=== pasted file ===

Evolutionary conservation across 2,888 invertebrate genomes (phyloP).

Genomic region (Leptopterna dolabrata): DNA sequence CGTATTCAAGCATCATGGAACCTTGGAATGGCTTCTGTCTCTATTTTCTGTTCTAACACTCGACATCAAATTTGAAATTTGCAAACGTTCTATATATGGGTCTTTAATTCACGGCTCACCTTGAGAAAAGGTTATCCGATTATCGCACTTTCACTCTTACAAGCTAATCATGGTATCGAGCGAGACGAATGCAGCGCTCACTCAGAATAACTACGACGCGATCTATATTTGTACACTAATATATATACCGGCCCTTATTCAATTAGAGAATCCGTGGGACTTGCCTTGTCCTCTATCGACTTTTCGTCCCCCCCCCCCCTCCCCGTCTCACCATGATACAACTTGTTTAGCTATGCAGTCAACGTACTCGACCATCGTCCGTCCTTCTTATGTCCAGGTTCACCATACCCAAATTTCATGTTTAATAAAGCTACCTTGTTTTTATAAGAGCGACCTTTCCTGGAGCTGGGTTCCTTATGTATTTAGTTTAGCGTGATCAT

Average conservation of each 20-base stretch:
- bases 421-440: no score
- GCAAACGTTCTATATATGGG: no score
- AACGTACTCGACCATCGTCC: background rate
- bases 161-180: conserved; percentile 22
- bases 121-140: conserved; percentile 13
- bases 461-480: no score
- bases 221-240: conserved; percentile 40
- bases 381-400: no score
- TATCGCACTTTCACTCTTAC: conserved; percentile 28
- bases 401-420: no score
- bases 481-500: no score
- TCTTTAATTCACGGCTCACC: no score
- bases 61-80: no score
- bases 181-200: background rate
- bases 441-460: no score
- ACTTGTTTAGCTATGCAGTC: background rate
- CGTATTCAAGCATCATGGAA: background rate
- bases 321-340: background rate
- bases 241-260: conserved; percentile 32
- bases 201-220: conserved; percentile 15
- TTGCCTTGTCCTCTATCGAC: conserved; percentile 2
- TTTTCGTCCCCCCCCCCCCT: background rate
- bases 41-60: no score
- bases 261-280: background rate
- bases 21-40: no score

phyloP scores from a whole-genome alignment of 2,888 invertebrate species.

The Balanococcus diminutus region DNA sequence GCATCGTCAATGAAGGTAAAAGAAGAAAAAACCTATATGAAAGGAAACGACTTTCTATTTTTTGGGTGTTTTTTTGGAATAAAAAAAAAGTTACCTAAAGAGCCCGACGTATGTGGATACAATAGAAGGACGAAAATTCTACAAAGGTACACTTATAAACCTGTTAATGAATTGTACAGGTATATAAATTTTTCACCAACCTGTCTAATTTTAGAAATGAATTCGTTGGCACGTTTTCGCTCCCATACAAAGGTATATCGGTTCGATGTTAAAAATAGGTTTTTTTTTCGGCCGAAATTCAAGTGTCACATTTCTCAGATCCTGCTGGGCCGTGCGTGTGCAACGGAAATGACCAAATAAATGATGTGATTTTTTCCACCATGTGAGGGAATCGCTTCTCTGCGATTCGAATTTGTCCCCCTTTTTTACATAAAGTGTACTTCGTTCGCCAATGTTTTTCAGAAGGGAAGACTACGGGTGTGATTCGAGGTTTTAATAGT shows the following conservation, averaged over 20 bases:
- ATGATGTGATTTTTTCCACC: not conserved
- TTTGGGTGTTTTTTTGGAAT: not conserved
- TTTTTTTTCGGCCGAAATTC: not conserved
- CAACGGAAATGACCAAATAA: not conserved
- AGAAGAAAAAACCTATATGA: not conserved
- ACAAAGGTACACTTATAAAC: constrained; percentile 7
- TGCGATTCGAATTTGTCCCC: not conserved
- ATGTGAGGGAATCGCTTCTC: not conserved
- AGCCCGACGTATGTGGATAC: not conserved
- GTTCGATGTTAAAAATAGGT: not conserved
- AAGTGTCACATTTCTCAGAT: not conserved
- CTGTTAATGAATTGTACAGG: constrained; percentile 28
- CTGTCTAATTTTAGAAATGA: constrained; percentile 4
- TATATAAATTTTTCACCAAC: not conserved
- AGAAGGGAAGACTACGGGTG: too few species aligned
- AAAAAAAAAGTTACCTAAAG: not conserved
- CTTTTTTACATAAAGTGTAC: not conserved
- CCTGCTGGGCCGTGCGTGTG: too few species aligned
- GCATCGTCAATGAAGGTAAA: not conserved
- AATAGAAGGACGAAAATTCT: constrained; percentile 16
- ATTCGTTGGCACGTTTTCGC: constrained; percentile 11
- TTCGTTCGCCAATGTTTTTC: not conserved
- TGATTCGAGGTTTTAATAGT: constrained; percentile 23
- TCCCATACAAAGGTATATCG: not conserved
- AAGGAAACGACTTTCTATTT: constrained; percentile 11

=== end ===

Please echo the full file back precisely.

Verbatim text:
Evolutionary conservation across 2,888 invertebrate genomes (phyloP).

Genomic region (Leptopterna dolabrata): DNA sequence CGTATTCAAGCATCATGGAACCTTGGAATGGCTTCTGTCTCTATTTTCTGTTCTAACACTCGACATCAAATTTGAAATTTGCAAACGTTCTATATATGGGTCTTTAATTCACGGCTCACCTTGAGAAAAGGTTATCCGATTATCGCACTTTCACTCTTACAAGCTAATCATGGTATCGAGCGAGACGAATGCAGCGCTCACTCAGAATAACTACGACGCGATCTATATTTGTACACTAATATATATACCGGCCCTTATTCAATTAGAGAATCCGTGGGACTTGCCTTGTCCTCTATCGACTTTTCGTCCCCCCCCCCCCTCCCCGTCTCACCATGATACAACTTGTTTAGCTATGCAGTCAACGTACTCGACCATCGTCCGTCCTTCTTATGTCCAGGTTCACCATACCCAAATTTCATGTTTAATAAAGCTACCTTGTTTTTATAAGAGCGACCTTTCCTGGAGCTGGGTTCCTTATGTATTTAGTTTAGCGTGATCAT

Average conservation of each 20-base stretch:
- bases 421-440: no score
- GCAAACGTTCTATATATGGG: no score
- AACGTACTCGACCATCGTCC: background rate
- bases 161-180: conserved; percentile 22
- bases 121-140: conserved; percentile 13
- bases 461-480: no score
- bases 221-240: conserved; percentile 40
- bases 381-400: no score
- TATCGCACTTTCACTCTTAC: conserved; percentile 28
- bases 401-420: no score
- bases 481-500: no score
- TCTTTAATTCACGGCTCACC: no score
- bases 61-80: no score
- bases 181-200: background rate
- bases 441-460: no score
- ACTTGTTTAGCTATGCAGTC: background rate
- CGTATTCAAGCATCATGGAA: background rate
- bases 321-340: background rate
- bases 241-260: conserved; percentile 32
- bases 201-220: conserved; percentile 15
- TTGCCTTGTCCTCTATCGAC: conserved; percentile 2
- TTTTCGTCCCCCCCCCCCCT: background rate
- bases 41-60: no score
- bases 261-280: background rate
- bases 21-40: no score

phyloP scores from a whole-genome alignment of 2,888 invertebrate species.

The Balanococcus diminutus region DNA sequence GCATCGTCAATGAAGGTAAAAGAAGAAAAAACCTATATGAAAGGAAACGACTTTCTATTTTTTGGGTGTTTTTTTGGAATAAAAAAAAAGTTACCTAAAGAGCCCGACGTATGTGGATACAATAGAAGGACGAAAATTCTACAAAGGTACACTTATAAACCTGTTAATGAATTGTACAGGTATATAAATTTTTCACCAACCTGTCTAATTTTAGAAATGAATTCGTTGGCACGTTTTCGCTCCCATACAAAGGTATATCGGTTCGATGTTAAAAATAGGTTTTTTTTTCGGCCGAAATTCAAGTGTCACATTTCTCAGATCCTGCTGGGCCGTGCGTGTGCAACGGAAATGACCAAATAAATGATGTGATTTTTTCCACCATGTGAGGGAATCGCTTCTCTGCGATTCGAATTTGTCCCCCTTTTTTACATAAAGTGTACTTCGTTCGCCAATGTTTTTCAGAAGGGAAGACTACGGGTGTGATTCGAGGTTTTAATAGT shows the following conservation, averaged over 20 bases:
- ATGATGTGATTTTTTCCACC: not conserved
- TTTGGGTGTTTTTTTGGAAT: not conserved
- TTTTTTTTCGGCCGAAATTC: not conserved
- CAACGGAAATGACCAAATAA: not conserved
- AGAAGAAAAAACCTATATGA: not conserved
- ACAAAGGTACACTTATAAAC: constrained; percentile 7
- TGCGATTCGAATTTGTCCCC: not conserved
- ATGTGAGGGAATCGCTTCTC: not conserved
- AGCCCGACGTATGTGGATAC: not conserved
- GTTCGATGTTAAAAATAGGT: not conserved
- AAGTGTCACATTTCTCAGAT: not conserved
- CTGTTAATGAATTGTACAGG: constrained; percentile 28
- CTGTCTAATTTTAGAAATGA: constrained; percentile 4
- TATATAAATTTTTCACCAAC: not conserved
- AGAAGGGAAGACTACGGGTG: too few species aligned
- AAAAAAAAAGTTACCTAAAG: not conserved
- CTTTTTTACATAAAGTGTAC: not conserved
- CCTGCTGGGCCGTGCGTGTG: too few species aligned
- GCATCGTCAATGAAGGTAAA: not conserved
- AATAGAAGGACGAAAATTCT: constrained; percentile 16
- ATTCGTTGGCACGTTTTCGC: constrained; percentile 11
- TTCGTTCGCCAATGTTTTTC: not conserved
- TGATTCGAGGTTTTAATAGT: constrained; percentile 23
- TCCCATACAAAGGTATATCG: not conserved
- AAGGAAACGACTTTCTATTT: constrained; percentile 11